Revealed: Israeli Justice Ministry directly involved in international ‘lawfare’ activities against BDS movement
“In response to our FOI request, the Justice Ministry admitted it is secretly paying international law firms in order to combat European BDS activists and NGOs, and sent partial, censored documents. It refused to provide additional documents so as to shield the identity of the law firms and the type of services rendered, for which they are being paid millions of Shekels of tax-payers money. The reason given was that exposure’ would damage Israel’s foreign relations and the work of the Ministry’.It appears, however, that the refusal to expose the identity of and services rendered by the law firms is aimed at avoiding embarrassment to Justice Minister Ayelet Shaked. While Minister Shaked is promoting legislation aimed at to compelling Israeli human rights NGOs to expose their foreign donors, it now seems the Ministry itself is financing foreign bodies working against European citizens and NGOs in order to influence European public opinion which is increasingly supportive of BDS.”
5. On the 12th December 2016 a response was sent to the representative of the plaintiffs, from the Ministry of Strategic Affairs and Hasbara [sic]. In this letter it was stated, inter alia, that in the National Security Cabinet decision of October 2015, the Ministry of Strategic Affairs was bestowed overall responsibility to lead the battle against the phenomena of delegitimization and boycotts against Israel, and within this to represent the position of the government against extra-governmental organizations in Israel and abroad in regards to the battle, and to act in coordination with them for the furtherance of the goals of the battle. Concerning the request for information by the plaintiffs, it was responded there, that the Ministry of Strategic Affairs did not actively contact organizations abroad.6. On the 29th of May 2017, a response from the Foreign Ministry was also sent to the plaintiffs, wherein it was informed that it was not possible to locate the relevant bodies which deal with communication with foreign bodies for the purpose mentioned in the plaintiff request, or [which deal with] documentation concerning financing given to foreign bodies for this purpose by the Foreign Ministry. Furthermore, the Foreign Ministry has referred the plaintiffs to the Justice Ministry […] [my emphasis].7. On the 16th of October 2017, the Justice Ministry provided a response. Inter alia, it was written that “in the Justice Ministry there exists information concerning communications of the Justice Ministry – the Department for Special Positions (International) with law firms abroad, in order to deal with the phenomena of BDS with legal tools. The documents in possession of the Ministry and which are relevant to the request, include: protocols and decisions of the Ministerial Survey Committee, protocols and decision by the Ministerial Exemption Committee as well as protocol for contact with lawyers abroad”. These documents were added to the Ministry decision, but it was added that “in accordance with paragraph 11 of the law, which enables passing of information yet omission of details, details have been omitted from the attached documents which are considered to be information wherein there is concern that if revealed, may harm the foreign relations of the state, … information regarding internal discussions, opinions and recommendations which were given towards the decision making, … as well as information which if revealed may damage the proper workings of the public authority or its ability to carry out its duties, …”.[emphasis in original].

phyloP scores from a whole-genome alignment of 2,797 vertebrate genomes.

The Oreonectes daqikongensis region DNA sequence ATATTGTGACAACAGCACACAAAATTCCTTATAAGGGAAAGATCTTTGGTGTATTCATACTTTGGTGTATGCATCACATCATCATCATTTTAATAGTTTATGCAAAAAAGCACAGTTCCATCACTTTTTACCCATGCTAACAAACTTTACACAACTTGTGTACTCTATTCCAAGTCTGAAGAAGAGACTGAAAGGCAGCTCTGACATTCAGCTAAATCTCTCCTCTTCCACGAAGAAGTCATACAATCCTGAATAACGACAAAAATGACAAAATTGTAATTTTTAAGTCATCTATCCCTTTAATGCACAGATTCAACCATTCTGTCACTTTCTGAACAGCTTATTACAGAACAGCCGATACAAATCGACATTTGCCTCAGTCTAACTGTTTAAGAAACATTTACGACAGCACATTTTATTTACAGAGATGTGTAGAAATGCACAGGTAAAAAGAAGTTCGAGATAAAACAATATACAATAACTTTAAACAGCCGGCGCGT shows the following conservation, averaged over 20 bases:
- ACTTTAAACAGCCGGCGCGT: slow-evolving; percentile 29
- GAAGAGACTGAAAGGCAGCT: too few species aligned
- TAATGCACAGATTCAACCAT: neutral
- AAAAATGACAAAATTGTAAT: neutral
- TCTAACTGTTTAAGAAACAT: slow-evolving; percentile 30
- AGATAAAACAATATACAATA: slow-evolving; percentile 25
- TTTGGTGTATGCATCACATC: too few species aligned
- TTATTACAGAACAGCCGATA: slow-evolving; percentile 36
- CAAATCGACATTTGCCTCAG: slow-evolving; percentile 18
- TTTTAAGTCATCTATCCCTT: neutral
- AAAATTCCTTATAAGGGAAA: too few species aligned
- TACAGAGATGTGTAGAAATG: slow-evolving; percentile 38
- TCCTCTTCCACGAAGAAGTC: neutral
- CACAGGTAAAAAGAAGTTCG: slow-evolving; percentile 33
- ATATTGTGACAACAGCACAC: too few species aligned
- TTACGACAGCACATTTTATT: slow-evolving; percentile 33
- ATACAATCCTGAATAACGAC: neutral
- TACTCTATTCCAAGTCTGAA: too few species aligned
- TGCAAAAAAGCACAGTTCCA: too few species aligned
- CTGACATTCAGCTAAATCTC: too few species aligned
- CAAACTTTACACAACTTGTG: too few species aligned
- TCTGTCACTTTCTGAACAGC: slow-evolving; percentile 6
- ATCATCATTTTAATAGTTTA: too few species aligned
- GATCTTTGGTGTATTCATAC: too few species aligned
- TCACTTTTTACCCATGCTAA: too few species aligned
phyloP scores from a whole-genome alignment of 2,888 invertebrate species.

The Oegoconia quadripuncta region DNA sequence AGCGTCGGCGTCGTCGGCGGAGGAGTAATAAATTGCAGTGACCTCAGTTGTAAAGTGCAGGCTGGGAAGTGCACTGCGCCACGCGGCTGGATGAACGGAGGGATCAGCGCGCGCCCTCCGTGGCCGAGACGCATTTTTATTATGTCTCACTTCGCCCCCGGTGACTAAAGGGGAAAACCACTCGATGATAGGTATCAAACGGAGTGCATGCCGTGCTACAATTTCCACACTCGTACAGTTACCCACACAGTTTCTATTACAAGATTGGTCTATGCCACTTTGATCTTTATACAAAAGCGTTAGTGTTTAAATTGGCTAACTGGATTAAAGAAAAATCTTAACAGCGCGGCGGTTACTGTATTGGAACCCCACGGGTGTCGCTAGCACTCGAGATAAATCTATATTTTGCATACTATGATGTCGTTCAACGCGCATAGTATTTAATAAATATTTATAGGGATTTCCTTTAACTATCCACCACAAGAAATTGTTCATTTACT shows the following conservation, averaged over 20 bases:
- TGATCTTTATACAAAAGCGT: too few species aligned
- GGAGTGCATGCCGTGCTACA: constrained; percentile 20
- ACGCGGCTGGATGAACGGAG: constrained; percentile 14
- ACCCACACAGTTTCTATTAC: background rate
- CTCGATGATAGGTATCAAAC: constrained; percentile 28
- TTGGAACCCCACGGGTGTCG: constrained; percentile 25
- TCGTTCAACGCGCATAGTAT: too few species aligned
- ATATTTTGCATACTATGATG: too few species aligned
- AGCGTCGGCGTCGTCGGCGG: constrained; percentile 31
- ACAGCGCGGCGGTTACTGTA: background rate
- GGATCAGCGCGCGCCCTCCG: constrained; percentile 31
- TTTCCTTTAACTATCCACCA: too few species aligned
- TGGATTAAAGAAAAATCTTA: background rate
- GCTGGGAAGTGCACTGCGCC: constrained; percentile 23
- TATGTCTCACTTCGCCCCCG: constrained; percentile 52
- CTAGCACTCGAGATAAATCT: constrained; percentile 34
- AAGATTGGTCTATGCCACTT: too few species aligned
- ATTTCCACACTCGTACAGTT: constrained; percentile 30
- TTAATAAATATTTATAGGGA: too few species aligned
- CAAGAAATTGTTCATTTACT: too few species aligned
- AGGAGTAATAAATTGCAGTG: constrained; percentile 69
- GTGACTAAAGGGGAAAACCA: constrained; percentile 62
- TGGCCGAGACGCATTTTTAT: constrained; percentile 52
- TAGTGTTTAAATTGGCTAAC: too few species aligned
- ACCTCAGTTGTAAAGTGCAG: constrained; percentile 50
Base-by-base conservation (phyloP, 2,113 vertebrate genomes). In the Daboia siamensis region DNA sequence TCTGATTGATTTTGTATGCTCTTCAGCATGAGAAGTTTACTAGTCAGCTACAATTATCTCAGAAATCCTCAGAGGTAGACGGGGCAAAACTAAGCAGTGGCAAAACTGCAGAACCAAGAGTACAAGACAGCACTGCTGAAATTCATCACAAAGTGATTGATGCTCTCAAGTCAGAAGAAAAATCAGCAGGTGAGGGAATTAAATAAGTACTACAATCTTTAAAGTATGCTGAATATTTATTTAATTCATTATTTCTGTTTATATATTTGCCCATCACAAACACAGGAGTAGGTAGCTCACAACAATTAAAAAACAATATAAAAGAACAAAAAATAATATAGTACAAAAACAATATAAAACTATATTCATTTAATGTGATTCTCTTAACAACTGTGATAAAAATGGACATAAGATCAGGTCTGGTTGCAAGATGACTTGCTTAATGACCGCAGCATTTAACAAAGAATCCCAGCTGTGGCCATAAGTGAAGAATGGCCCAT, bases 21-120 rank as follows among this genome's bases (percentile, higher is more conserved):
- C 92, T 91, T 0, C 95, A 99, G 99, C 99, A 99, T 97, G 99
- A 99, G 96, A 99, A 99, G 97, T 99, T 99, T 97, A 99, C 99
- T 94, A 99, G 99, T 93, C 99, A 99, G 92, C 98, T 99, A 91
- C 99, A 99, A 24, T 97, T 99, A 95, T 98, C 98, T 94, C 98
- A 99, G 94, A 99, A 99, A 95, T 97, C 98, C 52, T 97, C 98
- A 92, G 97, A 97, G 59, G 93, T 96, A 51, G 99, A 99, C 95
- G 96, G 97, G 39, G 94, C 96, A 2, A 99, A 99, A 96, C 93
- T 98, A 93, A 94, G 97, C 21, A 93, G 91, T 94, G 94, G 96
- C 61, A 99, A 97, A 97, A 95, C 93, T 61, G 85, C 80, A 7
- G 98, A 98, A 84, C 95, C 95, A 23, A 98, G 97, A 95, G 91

Israel’s efforts to fight BDS abroad
Demanding transparency of government critics
“We are in a special situation. The respondents have not replied in their response to constitutional procedures in Israel regarding human rights organizations. I believe that the respondents should have dealt with the quotes we have brought of the Justice Minister who opined in a sweeping manner, that when a state finances activity in another state, there is importance to heightened transparency. If the sacred value is transparency – then the value of transparency is universal. There is a difficulty here to which I have not received response from the respondents. Perhaps the answer lies in the secret documents. Why is it that we cannot apply the claims of the Justice Minister concerning transparency?”
“We are really not part with the theoretical and hardened arguments of my fellow colleague nor with the concerns due to which he believes that the public interest is heightened. We think that balance leads to the conclusion, that there is no place to reveal more than that which has already been revealed.”